New certifications, new species
Some recent arrivals in the certified sustainable seafood market are plaice (Netherlands/Denmark), sardines (UK, France), haddock (UK), icefish (South Georgia) and, from Canada, sockeye salmon, sablefish, haddock and yellowtail flounder, reports www.megafishnet.com with reference to MSC.
In an example of international co-operation, 8 Danish vessels have joined the 5 Dutch vessels already certified for the Ekofish North Sea plaice twinrig fishery. The Ekofish group has voluntarily agreed with WWF and the North Sea Foundation to close selected areas and to participate in scientific research programs to map the impacts of the gear on the seabed. Operating in the same part of the North Sea, the Osprey Group (4 vessels) from the Netherlands has also been certified for its plaice catch.
Meanwhile, in the UK and France, 2 sardine fisheries have been certified, Cornwall's traditional in-shore sardine fishery and the South Brittany sardine purse seine fishery. The Cornish fishery was part a pilot program to develop a way for data deficient fisheries - often found in the developing world - to be able to achieve MSC certification. After performing well in the Risk-Based framework assessment, Cornish sardines went on to pass the regular MSC assessment. The Breton certification marks the second French fishery to carry the MSC ecolabel and catches 15,000-20,000 MT of sardines annually. The Association des Bolincheurs de Bretagne says it is committed to "go the extra mile to preserve the resource we have" and has signed an agreement with officials from the Iroise Marine Park for the purposes of gathering data on bycatch species and sensitive habitats.
Certified sustainable haddock could be a regular feature in fish and chip shops across the UK after the Scottish haddock fishery was certified as a sustainable and well-managed fishery.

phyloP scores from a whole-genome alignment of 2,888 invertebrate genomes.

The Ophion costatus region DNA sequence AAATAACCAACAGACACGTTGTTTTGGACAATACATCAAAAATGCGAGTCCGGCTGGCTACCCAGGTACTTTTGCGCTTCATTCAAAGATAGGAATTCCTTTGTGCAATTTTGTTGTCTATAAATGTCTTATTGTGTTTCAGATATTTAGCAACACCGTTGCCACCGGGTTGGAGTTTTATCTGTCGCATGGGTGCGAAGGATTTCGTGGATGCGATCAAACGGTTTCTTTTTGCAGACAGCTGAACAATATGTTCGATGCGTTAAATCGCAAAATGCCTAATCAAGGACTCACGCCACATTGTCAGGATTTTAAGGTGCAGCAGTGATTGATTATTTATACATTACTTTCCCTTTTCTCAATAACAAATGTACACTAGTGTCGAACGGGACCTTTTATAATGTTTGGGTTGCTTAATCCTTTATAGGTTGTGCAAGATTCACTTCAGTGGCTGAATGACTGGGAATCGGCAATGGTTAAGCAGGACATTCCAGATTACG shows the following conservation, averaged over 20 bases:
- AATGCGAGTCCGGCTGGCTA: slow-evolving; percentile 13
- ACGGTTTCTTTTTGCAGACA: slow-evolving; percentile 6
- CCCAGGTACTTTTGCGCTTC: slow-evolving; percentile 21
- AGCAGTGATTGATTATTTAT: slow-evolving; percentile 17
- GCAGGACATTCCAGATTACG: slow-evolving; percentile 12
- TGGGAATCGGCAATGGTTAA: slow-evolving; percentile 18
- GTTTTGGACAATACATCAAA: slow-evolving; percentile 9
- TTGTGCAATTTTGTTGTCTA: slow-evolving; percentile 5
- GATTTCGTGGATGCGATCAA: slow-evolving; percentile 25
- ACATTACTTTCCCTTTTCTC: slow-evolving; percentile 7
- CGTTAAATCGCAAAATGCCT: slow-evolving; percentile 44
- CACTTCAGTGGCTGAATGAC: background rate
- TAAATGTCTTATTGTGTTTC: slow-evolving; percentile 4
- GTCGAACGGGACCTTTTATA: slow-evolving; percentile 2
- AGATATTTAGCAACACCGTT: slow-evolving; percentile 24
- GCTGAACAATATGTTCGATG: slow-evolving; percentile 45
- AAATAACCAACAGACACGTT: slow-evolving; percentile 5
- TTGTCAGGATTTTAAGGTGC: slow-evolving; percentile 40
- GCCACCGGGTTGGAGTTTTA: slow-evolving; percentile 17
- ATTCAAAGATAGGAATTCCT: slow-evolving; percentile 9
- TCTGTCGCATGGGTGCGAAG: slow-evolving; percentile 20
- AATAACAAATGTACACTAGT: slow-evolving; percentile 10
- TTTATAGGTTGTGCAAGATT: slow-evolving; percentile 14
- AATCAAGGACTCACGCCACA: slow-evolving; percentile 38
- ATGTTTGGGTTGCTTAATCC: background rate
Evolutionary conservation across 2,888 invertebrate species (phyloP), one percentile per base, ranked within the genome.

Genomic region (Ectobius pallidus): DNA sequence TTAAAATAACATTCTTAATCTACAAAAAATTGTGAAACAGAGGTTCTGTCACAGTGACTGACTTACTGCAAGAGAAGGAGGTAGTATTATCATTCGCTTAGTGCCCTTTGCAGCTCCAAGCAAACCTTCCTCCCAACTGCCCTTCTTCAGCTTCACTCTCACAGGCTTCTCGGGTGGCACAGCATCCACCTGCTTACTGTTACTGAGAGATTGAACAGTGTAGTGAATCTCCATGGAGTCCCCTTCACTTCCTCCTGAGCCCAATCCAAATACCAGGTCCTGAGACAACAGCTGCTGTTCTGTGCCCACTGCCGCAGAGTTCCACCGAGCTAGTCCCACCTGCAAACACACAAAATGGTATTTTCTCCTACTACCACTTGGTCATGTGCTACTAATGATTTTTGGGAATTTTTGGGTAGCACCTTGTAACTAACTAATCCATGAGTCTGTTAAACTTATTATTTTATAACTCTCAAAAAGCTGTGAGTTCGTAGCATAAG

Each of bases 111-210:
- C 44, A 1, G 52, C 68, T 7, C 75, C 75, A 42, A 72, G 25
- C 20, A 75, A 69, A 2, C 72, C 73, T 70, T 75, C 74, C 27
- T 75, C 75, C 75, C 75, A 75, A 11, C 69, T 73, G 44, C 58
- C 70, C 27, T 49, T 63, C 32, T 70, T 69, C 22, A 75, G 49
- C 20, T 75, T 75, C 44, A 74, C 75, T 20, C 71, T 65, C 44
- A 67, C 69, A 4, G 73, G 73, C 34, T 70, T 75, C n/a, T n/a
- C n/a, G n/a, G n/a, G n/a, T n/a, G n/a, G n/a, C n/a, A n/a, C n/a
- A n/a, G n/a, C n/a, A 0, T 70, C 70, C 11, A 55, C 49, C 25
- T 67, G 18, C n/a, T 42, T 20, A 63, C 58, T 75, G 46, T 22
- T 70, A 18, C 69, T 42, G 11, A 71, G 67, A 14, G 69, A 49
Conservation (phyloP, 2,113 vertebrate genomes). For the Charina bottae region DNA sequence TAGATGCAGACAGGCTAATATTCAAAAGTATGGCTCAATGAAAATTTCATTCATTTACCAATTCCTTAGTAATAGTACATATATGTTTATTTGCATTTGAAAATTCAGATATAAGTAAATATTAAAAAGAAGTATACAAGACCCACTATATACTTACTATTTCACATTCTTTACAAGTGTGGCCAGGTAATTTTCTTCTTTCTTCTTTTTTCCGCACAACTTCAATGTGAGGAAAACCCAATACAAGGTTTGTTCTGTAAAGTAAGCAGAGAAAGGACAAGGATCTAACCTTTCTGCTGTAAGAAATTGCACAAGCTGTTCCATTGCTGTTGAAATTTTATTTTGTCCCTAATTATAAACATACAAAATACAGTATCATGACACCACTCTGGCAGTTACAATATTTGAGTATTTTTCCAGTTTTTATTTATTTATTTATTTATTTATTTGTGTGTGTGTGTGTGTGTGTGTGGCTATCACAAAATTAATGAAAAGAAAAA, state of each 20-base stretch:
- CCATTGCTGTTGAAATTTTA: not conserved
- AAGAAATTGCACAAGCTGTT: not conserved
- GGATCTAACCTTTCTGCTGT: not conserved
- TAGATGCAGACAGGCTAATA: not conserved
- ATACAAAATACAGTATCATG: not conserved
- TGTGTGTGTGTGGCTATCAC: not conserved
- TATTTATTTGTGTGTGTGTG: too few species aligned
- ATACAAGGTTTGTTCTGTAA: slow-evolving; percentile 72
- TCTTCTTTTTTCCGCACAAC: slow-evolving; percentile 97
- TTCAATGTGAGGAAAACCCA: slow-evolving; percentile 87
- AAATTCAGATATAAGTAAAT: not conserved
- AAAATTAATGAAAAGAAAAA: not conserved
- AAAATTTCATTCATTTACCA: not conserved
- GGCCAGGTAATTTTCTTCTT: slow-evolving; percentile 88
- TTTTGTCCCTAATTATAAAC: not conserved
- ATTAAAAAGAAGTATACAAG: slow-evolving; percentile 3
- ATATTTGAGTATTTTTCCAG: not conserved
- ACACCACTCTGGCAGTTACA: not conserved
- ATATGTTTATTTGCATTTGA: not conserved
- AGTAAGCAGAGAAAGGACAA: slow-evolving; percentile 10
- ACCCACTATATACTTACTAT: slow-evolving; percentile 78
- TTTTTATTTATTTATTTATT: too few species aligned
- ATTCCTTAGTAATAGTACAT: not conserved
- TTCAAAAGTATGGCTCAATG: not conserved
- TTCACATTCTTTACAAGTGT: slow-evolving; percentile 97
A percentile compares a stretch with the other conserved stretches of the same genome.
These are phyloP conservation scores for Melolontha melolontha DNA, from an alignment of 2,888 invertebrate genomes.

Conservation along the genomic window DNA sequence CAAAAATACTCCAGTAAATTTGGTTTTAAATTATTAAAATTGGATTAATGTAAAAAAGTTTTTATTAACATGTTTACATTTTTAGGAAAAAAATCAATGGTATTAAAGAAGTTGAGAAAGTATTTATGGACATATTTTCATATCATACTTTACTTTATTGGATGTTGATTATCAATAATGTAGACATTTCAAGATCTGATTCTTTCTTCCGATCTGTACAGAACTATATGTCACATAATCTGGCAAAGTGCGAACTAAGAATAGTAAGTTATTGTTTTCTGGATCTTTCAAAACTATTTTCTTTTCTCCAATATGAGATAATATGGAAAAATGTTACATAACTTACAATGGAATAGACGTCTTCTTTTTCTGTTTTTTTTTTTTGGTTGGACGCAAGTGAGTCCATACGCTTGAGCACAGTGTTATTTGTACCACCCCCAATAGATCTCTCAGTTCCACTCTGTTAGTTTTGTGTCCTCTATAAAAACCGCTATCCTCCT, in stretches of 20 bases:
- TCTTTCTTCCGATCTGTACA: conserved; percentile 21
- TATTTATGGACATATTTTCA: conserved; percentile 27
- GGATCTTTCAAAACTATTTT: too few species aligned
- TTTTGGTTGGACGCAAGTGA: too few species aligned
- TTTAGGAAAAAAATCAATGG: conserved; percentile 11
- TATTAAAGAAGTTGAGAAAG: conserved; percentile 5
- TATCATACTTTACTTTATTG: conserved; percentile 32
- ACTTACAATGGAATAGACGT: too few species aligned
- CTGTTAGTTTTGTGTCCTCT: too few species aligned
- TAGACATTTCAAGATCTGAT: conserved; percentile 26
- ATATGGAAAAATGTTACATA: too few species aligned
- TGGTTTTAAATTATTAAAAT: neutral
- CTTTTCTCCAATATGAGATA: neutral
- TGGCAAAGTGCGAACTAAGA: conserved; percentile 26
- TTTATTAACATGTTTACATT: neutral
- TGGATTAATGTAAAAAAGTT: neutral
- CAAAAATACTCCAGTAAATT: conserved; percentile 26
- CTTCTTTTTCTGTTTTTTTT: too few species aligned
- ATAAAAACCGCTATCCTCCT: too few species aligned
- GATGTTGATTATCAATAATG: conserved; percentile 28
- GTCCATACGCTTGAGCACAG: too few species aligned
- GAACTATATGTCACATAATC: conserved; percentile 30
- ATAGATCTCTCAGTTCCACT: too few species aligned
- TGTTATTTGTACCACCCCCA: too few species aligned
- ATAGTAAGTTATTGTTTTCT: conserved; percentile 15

The South Georgia icefish fishery scored particularly highly on its maintenance of the ecosystem with nets designed to avoid contact with the ocean floor and extensive measures in place to limit bycatch of seabirds. As part of its certification the fishery has also committed to further research on the fishery and the icefish stock over the next four years.
In Canada, four recent certifications bring sockeye salmon, sablefish, haddock and yellowtail flounder to the market. From Fraser River comes sockeye salmon, joining 3 other BC sockeye salmon fisheries previously certified. This fishery recently re-opened to commercial fishing, with reports of record runs. Canadian sablefish - also known as black cod - is managed under the Groundfish Integration Program designed to improve various management practices, and has adopted a number of positive measures to improve sustainability such as 100% electronic at-sea monitoring. Scotia Fundy haddock is the first east coast ground fishery in North America to be certified and catches approximately 26,000 metric tonnes of haddock. Finally, the OCI Grand Bank yellowtail flounder fishery was certified in October 2010 with management strengths cited including: a comprehensive monitoring and surveillance system, a management strategy and gear to ensure bycatch is minimized and an effective management strategy for endangered, threatened and protected species.
At the end of October, 97 fisheries - together landing more than 5 million metric tonnes (MT) of fish - were certified under the MSC program. Another 132 fisheries (3.2 million MT) were in full assessment.